Is your NLP trained to comprehend your domain texts?

Natural language processing, or NLP, is a branch of artificial intelligence that has deep implications on how computers and humans interact. Today, enterprises from all domains are seeking to leverage NLP to unlock the wealth of information stored in unstructured data, to help automate business processes and to ultimately gain a competitive advantage. Some of the central problems in NLP include machine translation, knowledge extraction, summarization, and question answering. To solve such problems, we not only need to understand the nuances of human languages, but also need to advance state-of-the-art computer algorithms and technology to be able to recognize and absorb pertinent information from vast amounts of data. In this article, we focus on the role of context in knowledge extraction.

Importance of context in knowledge extraction

Automated extraction of key concepts, entities, data elements and their inter-relationships from a document is one of the central problems in knowledge extraction and has numerous business applications. To be able to extract such knowledge, accurate with respect to the author’s intended meaning, one needs a good understanding of the context in which a given document is written. According to the Merriam-Webster dictionary, context is “the parts of a discourse that surround a word or passage and can throw light on its meaning.” Without the backdrop of a well-defined context, a word, a concept, a sentence or even a full document may be misinterpreted. Consider, for example, the two sentences below where the word “bank” has distinct meanings depending on the context.

“I enjoy working in a bank.”

“I enjoy working near a river bank.”

The first sentence refers to a job or a profession in a banking institution, while the second emphasizes the performance of some activity near a river bank.

Identifying the proper context, however, is often challenging because of varying levels of abstractions used in expositions. The context may change from document to document in a corpus, from paragraph to paragraph in a document, from sentence to sentence in a paragraph, or even from phrase to phrase in a sentence.

Parabole presents the full context in a hierarchical manner — with domain-level, document-level, paragraph-level and sentence-level contexts.

Hierarchical contexts in domain-specific learning and document-level analysis

We represent domain-level context via “knowledge graphs” which encode the vocabulary of domain-specific concepts, their definitions, hierarchies, properties and multi-faceted relationships and a collection of rules by which more relationships can be inferred. We extract such domain-level context via natural language processing of domain-specific corpora of documents that are carefully chosen. We refer to this phase of context extraction as domain-specific learning.

During the document-level analysis phase, we use the backdrop of domain-level context to analyze a given document, on the fly, by doing further natural language processing. We set the document-level and other lower levels of contexts by extracting key concepts, named entities and data elements, their meanings, hierarchies and inter-relationships from the document and vet them against the knowledge graph. We may also choose to “incremental learn” our knowledge graph by augmenting it with new knowledge extracted from the document.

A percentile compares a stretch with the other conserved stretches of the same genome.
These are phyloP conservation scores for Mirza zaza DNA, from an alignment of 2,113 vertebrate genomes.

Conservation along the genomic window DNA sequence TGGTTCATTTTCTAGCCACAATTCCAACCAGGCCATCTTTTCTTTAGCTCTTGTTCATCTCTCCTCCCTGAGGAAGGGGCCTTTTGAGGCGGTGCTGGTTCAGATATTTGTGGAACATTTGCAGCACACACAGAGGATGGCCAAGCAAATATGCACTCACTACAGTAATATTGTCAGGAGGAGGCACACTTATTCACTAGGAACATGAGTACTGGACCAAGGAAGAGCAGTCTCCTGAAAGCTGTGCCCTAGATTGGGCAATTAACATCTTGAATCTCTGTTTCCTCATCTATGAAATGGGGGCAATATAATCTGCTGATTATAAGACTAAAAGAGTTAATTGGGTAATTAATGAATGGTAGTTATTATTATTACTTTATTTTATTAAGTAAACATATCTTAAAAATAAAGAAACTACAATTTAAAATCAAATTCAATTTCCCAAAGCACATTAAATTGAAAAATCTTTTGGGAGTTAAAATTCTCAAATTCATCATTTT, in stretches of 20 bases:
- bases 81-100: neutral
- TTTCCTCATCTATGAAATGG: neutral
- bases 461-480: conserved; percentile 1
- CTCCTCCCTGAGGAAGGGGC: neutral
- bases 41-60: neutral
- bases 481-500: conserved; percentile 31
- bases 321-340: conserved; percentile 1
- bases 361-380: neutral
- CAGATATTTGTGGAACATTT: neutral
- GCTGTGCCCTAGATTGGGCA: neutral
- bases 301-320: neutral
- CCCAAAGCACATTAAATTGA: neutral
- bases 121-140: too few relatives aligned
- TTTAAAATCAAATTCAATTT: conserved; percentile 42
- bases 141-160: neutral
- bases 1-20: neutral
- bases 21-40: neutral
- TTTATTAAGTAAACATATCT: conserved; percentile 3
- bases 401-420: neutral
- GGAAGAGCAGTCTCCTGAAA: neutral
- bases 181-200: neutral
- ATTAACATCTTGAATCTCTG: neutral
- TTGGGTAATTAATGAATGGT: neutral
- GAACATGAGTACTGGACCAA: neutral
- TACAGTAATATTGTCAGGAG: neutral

Many times, the contexts may be fuzzy and we must allow for multiple interpretations. We handle such ambiguity by using a probabilistic model of entity classification during the analysis phase.

A probabilistic model of entity classification

Consider, for example, classifying a named entity “Summit Bank” mentioned in a document. Without additional context, such a bank can be either:

a) A financial institution [in finance], or

b) A snow bank, river bank [in geology], or

c) A blood bank, gene bank, sperm bank [in biology and medicine].

In order to disambiguate, we take the document-level, paragraph-level or sentence-level contexts into account. Even when there is insufficient information regarding an entity, Parabole’s probabilistic model, based on a rich knowledge-base of concepts, entities and their categories, infers entity-types accurately. Similar to named-entity recognition and classification, a probabilistic model can be used at the document and paragraph levels to identify context distributions.

Extracting semantic contexts at sentence level

Linguistic analysis of vocabulary terms may not be enough for NLP algorithms to correctly apply learned knowledge. To successfully apply learning, the algorithms must “understand” and “use” the semantics of every vocabulary term within the context of a given document. For example, consider two sentences:

“Under US GAAP, gains and losses from AFS assets are included in net income.”

“Under IFRS, gains and losses from AFS assets are included in comprehensive income.”

Both sentences refer to ‘gains’ and ‘losses’ from some form of income, but the resultant information or knowledge needed to be learnt is entirely different between the two due to differing semantics. It is this combination, encompassing both probabilistic and deterministic methods within Parabole’s cognitive analytics solutions, allows our algorithms to truly understand the meanings within a selected text.

Conclusion

In this article we briefly discussed why having a proper context is essential in the process of knowledge extraction using natural language processing and provided an overview of Parabole’s approach and current progress.

Courtesy: Md. Ishaq and Rohit Khandekar

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